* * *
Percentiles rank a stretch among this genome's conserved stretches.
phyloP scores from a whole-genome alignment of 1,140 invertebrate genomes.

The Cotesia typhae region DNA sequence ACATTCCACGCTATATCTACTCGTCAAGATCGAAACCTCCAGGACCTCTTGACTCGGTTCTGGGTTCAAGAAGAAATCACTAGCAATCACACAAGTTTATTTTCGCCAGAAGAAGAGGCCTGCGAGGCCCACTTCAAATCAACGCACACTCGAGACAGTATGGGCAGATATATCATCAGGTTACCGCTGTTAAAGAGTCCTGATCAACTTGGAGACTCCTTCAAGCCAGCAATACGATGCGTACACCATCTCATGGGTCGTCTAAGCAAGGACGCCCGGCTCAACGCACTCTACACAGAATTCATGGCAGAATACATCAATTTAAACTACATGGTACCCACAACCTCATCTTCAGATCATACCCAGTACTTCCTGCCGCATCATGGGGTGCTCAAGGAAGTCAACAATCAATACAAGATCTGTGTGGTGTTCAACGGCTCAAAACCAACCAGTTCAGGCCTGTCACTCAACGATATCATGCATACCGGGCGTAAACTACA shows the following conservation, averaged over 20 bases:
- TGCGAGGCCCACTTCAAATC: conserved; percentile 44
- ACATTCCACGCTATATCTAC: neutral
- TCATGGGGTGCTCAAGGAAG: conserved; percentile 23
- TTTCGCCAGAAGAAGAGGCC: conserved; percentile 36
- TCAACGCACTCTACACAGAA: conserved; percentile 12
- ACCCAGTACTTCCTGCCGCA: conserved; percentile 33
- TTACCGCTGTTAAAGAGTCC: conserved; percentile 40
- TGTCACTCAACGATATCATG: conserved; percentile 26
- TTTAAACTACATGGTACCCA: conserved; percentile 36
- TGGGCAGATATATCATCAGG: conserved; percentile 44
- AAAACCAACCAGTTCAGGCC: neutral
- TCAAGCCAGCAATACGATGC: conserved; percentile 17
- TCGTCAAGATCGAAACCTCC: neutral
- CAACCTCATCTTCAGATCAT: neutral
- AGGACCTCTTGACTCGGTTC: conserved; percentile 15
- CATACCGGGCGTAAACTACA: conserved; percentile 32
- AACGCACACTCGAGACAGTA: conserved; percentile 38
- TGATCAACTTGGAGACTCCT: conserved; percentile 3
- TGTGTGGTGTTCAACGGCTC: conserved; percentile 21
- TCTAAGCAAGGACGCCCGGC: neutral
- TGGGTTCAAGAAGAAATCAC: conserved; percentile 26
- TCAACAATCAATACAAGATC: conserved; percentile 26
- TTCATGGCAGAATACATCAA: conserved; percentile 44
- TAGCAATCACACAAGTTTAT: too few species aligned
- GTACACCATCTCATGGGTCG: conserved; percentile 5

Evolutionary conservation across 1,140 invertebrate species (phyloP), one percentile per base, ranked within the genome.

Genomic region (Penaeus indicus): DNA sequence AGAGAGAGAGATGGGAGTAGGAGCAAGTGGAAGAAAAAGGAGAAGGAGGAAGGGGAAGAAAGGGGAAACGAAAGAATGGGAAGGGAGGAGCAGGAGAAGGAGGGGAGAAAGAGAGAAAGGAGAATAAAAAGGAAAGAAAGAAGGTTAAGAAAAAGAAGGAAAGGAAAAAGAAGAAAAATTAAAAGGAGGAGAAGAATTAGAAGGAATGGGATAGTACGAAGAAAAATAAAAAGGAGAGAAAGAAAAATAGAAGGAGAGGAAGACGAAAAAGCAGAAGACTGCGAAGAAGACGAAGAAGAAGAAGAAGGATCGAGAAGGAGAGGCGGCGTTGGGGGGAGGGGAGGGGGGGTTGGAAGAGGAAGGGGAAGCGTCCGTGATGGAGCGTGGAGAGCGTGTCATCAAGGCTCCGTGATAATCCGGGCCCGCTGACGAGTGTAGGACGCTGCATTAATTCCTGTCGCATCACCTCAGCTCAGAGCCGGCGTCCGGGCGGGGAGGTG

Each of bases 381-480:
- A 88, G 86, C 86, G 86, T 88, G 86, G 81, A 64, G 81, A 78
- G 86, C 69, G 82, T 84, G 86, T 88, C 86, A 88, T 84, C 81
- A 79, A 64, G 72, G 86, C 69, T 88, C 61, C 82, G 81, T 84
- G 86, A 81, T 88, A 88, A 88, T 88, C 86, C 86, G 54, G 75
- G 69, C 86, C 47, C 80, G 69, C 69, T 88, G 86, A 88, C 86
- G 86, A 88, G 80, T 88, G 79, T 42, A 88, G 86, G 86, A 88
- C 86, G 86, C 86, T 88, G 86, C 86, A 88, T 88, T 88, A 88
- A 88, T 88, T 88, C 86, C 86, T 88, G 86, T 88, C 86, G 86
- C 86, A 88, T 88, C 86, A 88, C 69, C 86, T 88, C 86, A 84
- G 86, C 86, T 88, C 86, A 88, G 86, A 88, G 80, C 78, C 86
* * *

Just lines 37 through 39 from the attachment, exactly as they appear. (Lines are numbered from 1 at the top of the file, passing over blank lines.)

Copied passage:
- G 86, A 88, G 80, T 88, G 79, T 42, A 88, G 86, G 86, A 88
- C 86, G 86, C 86, T 88, G 86, C 86, A 88, T 88, T 88, A 88
- A 88, T 88, T 88, C 86, C 86, T 88, G 86, T 88, C 86, G 86